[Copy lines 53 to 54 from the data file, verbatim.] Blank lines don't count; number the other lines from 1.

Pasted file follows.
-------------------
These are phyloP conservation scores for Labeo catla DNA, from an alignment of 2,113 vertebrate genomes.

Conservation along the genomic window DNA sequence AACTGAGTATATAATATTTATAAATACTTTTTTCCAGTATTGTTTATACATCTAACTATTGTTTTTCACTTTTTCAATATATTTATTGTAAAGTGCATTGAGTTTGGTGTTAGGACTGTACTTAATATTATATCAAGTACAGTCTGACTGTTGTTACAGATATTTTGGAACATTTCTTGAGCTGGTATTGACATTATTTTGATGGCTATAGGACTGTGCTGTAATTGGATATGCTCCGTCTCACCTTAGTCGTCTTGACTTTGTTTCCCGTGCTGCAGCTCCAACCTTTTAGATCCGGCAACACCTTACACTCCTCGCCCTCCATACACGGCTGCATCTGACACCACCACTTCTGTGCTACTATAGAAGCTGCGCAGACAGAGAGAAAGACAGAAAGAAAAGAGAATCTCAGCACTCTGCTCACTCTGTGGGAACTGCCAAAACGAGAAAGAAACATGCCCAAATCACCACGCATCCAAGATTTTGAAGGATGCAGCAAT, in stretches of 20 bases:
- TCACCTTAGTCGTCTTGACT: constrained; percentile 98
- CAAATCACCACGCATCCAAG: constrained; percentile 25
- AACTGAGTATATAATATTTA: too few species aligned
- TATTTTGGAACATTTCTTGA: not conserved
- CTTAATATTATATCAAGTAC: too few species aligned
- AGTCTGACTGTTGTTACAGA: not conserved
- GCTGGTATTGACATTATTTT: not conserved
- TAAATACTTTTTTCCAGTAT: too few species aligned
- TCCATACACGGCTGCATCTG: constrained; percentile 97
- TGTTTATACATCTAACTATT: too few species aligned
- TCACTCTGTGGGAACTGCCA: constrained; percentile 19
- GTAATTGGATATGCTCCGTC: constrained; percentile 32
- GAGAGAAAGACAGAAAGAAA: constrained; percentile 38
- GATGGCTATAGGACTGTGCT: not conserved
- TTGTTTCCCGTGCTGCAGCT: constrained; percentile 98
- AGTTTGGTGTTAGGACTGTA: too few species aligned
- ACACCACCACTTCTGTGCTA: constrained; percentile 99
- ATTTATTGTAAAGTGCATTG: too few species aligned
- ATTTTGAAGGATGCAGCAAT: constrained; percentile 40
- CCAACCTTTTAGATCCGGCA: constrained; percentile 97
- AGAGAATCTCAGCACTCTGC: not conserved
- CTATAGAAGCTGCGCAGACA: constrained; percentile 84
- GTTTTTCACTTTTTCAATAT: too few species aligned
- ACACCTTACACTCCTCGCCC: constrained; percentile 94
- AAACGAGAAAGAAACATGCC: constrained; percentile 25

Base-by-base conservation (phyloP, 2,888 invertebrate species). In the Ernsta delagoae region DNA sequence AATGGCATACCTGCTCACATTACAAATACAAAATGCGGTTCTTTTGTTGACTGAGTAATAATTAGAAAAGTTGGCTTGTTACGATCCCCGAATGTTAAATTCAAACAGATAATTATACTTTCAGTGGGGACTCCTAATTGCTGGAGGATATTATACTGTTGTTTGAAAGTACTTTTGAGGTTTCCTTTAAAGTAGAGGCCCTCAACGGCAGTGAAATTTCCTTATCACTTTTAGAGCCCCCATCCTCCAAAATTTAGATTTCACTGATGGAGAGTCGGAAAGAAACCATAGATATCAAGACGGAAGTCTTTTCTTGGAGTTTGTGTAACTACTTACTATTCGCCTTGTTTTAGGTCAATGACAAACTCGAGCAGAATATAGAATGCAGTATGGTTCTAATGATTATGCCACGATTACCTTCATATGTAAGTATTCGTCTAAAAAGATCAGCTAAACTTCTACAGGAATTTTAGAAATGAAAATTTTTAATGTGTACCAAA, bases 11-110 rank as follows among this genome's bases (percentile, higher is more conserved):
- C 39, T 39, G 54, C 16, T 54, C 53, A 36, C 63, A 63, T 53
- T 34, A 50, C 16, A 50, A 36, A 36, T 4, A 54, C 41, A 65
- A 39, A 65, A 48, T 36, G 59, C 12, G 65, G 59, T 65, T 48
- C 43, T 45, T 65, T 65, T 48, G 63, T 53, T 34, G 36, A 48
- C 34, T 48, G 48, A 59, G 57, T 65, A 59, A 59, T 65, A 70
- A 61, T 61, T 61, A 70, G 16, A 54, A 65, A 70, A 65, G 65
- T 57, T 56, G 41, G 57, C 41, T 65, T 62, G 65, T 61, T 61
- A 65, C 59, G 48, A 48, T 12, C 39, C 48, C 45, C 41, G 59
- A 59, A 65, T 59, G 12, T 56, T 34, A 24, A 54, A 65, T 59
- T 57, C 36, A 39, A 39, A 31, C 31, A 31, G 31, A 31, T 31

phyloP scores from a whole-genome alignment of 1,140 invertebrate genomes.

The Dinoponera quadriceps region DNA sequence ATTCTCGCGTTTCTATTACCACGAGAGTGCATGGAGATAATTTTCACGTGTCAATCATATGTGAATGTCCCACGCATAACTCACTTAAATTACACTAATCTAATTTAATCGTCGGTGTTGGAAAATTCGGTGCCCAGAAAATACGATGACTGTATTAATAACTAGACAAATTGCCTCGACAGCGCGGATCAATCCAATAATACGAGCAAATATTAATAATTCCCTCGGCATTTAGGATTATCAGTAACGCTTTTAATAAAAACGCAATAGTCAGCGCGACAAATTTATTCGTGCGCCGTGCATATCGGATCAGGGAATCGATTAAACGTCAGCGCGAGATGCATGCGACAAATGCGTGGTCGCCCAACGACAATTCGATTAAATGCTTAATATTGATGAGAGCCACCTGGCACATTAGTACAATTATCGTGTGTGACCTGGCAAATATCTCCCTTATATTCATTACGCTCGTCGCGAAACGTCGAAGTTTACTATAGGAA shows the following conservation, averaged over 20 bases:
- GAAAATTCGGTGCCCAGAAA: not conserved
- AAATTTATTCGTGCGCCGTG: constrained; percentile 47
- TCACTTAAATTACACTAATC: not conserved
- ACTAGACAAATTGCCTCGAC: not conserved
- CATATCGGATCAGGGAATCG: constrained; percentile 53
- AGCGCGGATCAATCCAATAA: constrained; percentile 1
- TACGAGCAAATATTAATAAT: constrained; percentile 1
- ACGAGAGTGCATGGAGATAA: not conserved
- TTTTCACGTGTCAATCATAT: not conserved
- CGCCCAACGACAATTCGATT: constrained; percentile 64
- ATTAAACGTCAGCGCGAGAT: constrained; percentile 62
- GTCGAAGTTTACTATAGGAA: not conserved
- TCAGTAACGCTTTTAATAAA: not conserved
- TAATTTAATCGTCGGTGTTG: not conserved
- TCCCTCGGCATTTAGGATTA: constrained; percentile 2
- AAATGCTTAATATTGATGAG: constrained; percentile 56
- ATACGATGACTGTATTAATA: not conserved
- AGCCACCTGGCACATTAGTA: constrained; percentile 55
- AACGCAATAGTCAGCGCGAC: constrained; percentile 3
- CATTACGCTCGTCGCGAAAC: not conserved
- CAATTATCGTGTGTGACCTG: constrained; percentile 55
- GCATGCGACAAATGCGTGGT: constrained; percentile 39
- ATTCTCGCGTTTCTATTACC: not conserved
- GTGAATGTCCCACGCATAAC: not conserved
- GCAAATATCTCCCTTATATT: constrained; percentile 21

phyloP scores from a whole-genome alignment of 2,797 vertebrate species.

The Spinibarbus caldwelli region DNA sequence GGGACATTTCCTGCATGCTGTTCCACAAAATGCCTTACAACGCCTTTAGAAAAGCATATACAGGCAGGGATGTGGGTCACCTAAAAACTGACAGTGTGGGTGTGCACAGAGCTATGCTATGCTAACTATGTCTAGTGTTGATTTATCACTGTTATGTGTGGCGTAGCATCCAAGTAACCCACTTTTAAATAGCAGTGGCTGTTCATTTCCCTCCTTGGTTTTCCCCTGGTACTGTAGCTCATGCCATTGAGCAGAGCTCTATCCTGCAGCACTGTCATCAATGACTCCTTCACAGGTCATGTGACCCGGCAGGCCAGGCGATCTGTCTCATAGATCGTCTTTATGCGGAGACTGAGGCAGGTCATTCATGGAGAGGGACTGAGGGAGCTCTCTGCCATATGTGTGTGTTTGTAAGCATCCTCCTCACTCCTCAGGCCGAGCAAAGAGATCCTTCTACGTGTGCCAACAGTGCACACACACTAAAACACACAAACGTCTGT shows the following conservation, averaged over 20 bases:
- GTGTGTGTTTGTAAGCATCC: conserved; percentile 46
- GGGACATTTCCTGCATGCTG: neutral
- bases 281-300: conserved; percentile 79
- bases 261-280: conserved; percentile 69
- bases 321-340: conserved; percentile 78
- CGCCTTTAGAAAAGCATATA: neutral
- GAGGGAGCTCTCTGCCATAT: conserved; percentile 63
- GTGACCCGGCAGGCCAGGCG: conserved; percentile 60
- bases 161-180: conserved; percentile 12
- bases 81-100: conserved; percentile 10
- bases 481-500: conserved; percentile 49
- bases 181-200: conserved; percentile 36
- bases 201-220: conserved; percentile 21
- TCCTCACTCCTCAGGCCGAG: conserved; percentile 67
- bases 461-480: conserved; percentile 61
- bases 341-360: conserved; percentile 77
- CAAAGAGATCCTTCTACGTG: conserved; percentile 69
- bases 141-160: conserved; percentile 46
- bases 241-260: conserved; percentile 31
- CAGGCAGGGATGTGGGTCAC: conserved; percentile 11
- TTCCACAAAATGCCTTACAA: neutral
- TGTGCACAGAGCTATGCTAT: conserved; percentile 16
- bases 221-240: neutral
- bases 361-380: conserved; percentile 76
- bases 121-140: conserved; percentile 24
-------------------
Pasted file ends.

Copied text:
- TCAGTAACGCTTTTAATAAA: not conserved
- TAATTTAATCGTCGGTGTTG: not conserved